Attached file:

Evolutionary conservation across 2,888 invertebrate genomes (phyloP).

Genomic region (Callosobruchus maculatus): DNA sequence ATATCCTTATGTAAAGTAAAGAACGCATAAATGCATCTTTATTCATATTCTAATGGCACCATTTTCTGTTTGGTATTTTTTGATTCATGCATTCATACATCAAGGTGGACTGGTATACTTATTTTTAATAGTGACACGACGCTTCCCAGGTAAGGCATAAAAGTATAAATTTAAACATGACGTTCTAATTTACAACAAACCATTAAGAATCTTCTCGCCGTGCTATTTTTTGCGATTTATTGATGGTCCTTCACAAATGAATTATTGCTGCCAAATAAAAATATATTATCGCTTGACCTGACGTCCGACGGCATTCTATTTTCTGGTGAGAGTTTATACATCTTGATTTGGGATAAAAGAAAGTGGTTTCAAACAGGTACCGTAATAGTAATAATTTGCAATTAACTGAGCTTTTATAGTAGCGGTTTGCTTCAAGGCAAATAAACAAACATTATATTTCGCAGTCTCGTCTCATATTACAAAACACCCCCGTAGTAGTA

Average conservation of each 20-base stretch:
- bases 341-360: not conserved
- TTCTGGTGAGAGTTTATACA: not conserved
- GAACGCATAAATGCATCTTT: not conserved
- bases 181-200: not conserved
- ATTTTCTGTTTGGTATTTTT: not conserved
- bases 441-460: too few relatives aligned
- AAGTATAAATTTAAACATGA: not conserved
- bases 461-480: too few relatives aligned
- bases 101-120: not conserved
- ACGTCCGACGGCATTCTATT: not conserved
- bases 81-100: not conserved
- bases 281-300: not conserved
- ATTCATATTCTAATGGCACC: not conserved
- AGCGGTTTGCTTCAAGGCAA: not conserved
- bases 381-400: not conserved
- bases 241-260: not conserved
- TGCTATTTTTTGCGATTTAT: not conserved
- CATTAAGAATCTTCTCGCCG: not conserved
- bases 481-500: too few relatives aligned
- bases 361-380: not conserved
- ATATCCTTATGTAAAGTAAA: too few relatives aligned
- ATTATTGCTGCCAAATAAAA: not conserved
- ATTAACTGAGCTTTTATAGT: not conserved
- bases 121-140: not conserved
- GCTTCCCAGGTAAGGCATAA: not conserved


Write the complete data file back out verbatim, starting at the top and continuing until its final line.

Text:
Evolutionary conservation across 2,888 invertebrate genomes (phyloP).

Genomic region (Callosobruchus maculatus): DNA sequence ATATCCTTATGTAAAGTAAAGAACGCATAAATGCATCTTTATTCATATTCTAATGGCACCATTTTCTGTTTGGTATTTTTTGATTCATGCATTCATACATCAAGGTGGACTGGTATACTTATTTTTAATAGTGACACGACGCTTCCCAGGTAAGGCATAAAAGTATAAATTTAAACATGACGTTCTAATTTACAACAAACCATTAAGAATCTTCTCGCCGTGCTATTTTTTGCGATTTATTGATGGTCCTTCACAAATGAATTATTGCTGCCAAATAAAAATATATTATCGCTTGACCTGACGTCCGACGGCATTCTATTTTCTGGTGAGAGTTTATACATCTTGATTTGGGATAAAAGAAAGTGGTTTCAAACAGGTACCGTAATAGTAATAATTTGCAATTAACTGAGCTTTTATAGTAGCGGTTTGCTTCAAGGCAAATAAACAAACATTATATTTCGCAGTCTCGTCTCATATTACAAAACACCCCCGTAGTAGTA

Average conservation of each 20-base stretch:
- bases 341-360: not conserved
- TTCTGGTGAGAGTTTATACA: not conserved
- GAACGCATAAATGCATCTTT: not conserved
- bases 181-200: not conserved
- ATTTTCTGTTTGGTATTTTT: not conserved
- bases 441-460: too few relatives aligned
- AAGTATAAATTTAAACATGA: not conserved
- bases 461-480: too few relatives aligned
- bases 101-120: not conserved
- ACGTCCGACGGCATTCTATT: not conserved
- bases 81-100: not conserved
- bases 281-300: not conserved
- ATTCATATTCTAATGGCACC: not conserved
- AGCGGTTTGCTTCAAGGCAA: not conserved
- bases 381-400: not conserved
- bases 241-260: not conserved
- TGCTATTTTTTGCGATTTAT: not conserved
- CATTAAGAATCTTCTCGCCG: not conserved
- bases 481-500: too few relatives aligned
- bases 361-380: not conserved
- ATATCCTTATGTAAAGTAAA: too few relatives aligned
- ATTATTGCTGCCAAATAAAA: not conserved
- ATTAACTGAGCTTTTATAGT: not conserved
- bases 121-140: not conserved
- GCTTCCCAGGTAAGGCATAA: not conserved